As a college student, whenever Sita Behera returned to her home in Odisha’s Soran village during the holidays, she would be greeted with a series of taunts and jeers. Boys would gather around to mock her in public, and neighbours would ridicule her college uniform because she was wearing a shirt and pants.
Sita’s fault? She was the first woman in her village to break the glass ceiling and take admission in a college, that too in a technical course.
Today, the 24-year-old has become the first woman from her village to have become an electrician, secure a government job at Odisha Power Transmission Corporation Limited (OPTCL), and was recently felicitated by the Odisha Skill Development Authority, whose chairman Subroto Bagchi hailed her as the ‘Queen of the transmission tower.’
This portable lamp, is powered by salt water, and is ideal for camping, fishing, trekking, hiking, emergencies, and all sorts of outdoor activities!
Unfazed with the overwhelming acclaim, Sita is just happy to be working atop thirty feet electric towers and provide a decent livelihood for her family of six.
“I think things are better now,” she smiles while recounting the struggles she faced while growing up.
A Childhood Riddled With Poverty
Sita is the youngest of four siblings. “I have two sisters, one brother and my parents at home, and it was a challenging childhood. There wasn’t enough food to go around, and supporting our education was an additional burden for our parents,” shares Sita, who, along with her brother, are the only two among four siblings to receive a formal education.
Sita completed her schooling from the village government school, mostly learning from hand-me-down textbooks of her brother.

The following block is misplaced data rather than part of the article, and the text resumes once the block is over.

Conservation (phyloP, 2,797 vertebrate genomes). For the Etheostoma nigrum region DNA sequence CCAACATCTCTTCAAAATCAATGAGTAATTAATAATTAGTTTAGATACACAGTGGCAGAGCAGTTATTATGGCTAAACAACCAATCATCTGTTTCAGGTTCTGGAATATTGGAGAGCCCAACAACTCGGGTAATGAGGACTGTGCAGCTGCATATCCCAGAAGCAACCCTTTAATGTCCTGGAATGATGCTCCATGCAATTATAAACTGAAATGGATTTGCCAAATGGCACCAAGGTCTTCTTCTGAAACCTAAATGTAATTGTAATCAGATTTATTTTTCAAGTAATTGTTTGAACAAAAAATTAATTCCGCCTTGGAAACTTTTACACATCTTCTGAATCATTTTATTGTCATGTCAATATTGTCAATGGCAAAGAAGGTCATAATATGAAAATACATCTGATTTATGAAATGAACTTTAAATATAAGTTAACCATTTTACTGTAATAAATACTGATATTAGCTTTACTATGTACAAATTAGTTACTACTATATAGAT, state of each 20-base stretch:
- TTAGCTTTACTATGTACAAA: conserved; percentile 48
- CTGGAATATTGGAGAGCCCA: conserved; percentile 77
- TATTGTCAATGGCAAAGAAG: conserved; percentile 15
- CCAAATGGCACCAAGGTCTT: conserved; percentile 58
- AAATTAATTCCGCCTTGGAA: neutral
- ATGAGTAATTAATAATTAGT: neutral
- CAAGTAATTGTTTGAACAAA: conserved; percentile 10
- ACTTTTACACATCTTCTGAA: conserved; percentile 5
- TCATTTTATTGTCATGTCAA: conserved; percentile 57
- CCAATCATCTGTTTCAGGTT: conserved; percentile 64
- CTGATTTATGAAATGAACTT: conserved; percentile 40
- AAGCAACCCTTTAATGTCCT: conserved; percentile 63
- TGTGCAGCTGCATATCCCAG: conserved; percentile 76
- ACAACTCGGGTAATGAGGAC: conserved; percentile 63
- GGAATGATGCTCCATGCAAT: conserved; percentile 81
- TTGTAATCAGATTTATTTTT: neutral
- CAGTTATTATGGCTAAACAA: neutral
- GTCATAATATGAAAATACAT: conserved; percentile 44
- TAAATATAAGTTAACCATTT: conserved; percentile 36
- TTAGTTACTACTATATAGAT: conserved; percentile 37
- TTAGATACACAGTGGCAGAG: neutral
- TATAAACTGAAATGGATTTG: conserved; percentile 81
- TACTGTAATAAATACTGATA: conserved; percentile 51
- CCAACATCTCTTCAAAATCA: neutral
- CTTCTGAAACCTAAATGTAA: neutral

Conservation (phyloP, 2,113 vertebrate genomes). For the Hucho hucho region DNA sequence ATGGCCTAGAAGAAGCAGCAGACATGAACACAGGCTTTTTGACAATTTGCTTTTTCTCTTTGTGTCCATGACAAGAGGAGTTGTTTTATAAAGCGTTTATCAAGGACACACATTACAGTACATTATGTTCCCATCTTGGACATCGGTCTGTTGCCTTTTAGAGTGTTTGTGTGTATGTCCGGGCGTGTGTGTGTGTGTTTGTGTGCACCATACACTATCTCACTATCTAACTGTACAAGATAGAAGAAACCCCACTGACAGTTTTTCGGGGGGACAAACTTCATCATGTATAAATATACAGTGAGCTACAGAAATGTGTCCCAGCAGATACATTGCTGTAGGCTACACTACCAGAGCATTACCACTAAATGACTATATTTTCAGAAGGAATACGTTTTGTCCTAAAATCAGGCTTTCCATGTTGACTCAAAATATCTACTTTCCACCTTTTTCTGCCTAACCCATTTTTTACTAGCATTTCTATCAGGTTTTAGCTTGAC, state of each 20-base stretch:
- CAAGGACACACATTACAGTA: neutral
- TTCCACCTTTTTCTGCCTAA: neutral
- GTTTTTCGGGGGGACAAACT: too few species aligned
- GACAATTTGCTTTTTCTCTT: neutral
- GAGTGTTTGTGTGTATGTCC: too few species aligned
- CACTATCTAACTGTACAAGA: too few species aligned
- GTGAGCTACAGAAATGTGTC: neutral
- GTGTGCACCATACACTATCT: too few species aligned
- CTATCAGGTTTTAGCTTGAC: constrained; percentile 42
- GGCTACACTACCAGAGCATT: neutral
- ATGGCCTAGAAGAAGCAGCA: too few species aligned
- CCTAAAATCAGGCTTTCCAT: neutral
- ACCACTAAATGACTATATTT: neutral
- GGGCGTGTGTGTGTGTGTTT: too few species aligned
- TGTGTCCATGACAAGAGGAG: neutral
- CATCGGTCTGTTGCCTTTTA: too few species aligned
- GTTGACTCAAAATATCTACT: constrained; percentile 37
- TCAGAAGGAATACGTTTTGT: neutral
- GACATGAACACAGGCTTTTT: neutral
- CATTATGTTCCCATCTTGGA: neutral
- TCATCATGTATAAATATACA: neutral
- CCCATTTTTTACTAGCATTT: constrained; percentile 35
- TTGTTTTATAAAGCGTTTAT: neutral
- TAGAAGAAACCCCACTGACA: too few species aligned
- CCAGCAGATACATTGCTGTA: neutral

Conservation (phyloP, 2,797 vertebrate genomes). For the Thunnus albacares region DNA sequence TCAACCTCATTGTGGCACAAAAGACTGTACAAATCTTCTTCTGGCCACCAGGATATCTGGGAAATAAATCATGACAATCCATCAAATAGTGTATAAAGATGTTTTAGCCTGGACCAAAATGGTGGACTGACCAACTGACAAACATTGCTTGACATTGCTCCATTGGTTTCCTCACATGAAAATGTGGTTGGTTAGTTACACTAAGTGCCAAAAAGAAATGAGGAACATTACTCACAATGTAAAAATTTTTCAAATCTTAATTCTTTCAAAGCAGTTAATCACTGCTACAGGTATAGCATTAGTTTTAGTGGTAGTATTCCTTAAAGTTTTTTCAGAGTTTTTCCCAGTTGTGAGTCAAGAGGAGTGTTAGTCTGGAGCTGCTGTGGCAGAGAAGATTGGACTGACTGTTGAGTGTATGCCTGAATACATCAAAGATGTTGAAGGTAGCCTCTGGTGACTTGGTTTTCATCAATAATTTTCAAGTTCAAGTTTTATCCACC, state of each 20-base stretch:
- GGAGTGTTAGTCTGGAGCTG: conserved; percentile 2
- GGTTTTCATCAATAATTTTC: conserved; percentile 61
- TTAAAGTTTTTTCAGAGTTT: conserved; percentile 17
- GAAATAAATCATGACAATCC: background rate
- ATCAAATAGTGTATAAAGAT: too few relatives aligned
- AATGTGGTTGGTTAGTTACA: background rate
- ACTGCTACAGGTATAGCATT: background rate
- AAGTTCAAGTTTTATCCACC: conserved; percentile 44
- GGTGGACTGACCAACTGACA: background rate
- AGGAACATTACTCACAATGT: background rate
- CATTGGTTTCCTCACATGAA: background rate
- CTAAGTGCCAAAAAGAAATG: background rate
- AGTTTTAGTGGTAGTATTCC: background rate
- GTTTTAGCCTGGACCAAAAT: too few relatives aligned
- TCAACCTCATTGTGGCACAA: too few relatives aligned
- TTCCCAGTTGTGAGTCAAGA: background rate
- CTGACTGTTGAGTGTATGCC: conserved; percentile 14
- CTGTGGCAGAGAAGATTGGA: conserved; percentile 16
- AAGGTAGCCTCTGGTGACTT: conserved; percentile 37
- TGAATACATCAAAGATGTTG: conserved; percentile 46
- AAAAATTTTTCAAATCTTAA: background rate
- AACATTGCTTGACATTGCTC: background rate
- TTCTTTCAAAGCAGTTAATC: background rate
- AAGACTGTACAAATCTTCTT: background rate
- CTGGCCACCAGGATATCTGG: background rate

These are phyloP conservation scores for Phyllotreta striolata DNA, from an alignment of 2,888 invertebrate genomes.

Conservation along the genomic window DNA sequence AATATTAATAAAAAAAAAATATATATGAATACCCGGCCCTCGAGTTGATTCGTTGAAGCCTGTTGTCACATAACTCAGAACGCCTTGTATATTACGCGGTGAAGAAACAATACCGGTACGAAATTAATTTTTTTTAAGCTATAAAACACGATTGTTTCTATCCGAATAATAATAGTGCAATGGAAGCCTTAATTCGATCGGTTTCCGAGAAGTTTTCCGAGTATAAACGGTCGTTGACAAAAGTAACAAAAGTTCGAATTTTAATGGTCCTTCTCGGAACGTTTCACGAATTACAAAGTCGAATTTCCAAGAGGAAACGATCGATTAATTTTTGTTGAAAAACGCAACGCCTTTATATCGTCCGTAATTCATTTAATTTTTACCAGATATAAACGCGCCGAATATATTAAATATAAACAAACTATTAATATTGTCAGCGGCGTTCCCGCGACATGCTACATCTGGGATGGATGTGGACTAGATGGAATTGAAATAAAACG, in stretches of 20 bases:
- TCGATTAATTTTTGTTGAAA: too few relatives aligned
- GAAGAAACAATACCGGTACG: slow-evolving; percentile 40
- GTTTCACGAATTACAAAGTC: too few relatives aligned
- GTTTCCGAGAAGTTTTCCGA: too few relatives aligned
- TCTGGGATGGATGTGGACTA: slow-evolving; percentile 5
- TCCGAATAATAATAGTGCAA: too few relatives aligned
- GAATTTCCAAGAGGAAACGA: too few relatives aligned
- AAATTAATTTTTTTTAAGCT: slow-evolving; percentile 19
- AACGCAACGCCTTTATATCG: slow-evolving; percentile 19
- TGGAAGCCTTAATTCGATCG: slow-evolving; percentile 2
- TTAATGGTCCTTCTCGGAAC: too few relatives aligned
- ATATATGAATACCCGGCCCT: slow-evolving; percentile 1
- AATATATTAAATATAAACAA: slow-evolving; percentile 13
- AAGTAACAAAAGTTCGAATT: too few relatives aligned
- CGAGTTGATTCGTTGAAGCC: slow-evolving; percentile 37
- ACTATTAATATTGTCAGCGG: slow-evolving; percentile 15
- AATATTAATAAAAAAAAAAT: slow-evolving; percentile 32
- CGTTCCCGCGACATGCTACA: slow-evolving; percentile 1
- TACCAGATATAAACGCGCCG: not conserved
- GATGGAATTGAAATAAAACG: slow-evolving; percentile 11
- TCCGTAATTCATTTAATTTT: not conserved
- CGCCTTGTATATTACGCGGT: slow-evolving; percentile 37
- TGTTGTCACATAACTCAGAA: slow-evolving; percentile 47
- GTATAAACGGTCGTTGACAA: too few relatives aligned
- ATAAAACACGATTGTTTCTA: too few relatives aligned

Her parents were unlettered and could not provide much guidance to the first-generation learners in the family. Whatever Sita learnt was with her zeal and motivation.
“We could not afford to attend tuitions, even before board exams. My brother would often help me with the studies,” she shares.
It was her brother’s friend who helped her secure admission at Industrial Training Institute (ITI), Berhampore—the second-largest ITI in India.
There, for the first time in life, Sita was exposed to a learning environment sans any gender disparity—where girls were not ridiculed for studying, unlike her hometown.
“A Gem of a Student”
“She came from an impoverished background. We offered her as much as we could, including additional training facilities. She was a gem of a student,” remembers Ranjan Panigrahi, the principal of ITI Berhampore who once taught Sita.
“I cannot thank my college enough for where I am today. They sponsored my entire course; even hostel fees I did not have to pay. I devoted the whole time learning and honing my skills,” asserts Sita.
Back then, when she would visit Soran donning shirts and trousers, the local urchins would catcall and shout ‘ITI,’ ‘ITI’ at her, as if it was a sin for her to study there.
Now, when they see the same Sita taking care of her family and keeping them happy, they look at her with awe.
A Role Model for Young Girls
“Sita’s achievement is remarkable, considering how she hails from a lesser privileged background. She is an exemplar for tribal women and girls. We want her success story to resonate among all our present and future students,” says Panigrahi.
In fact, the college authorities invite Sita often to share her journey and motivate more girls like her.
Being an electrician was never her aim in childhood when filling the belly for the day was the primary concern. Nevertheless, Sita persisted through thick and thin and emerged as a powerhouse in every sense of the term.
And today, she cannot get enough of wires and transmission lines, as she effortlessly climbs up towers to ensure her village stays lit.
(Edited by Gayatri Mishra)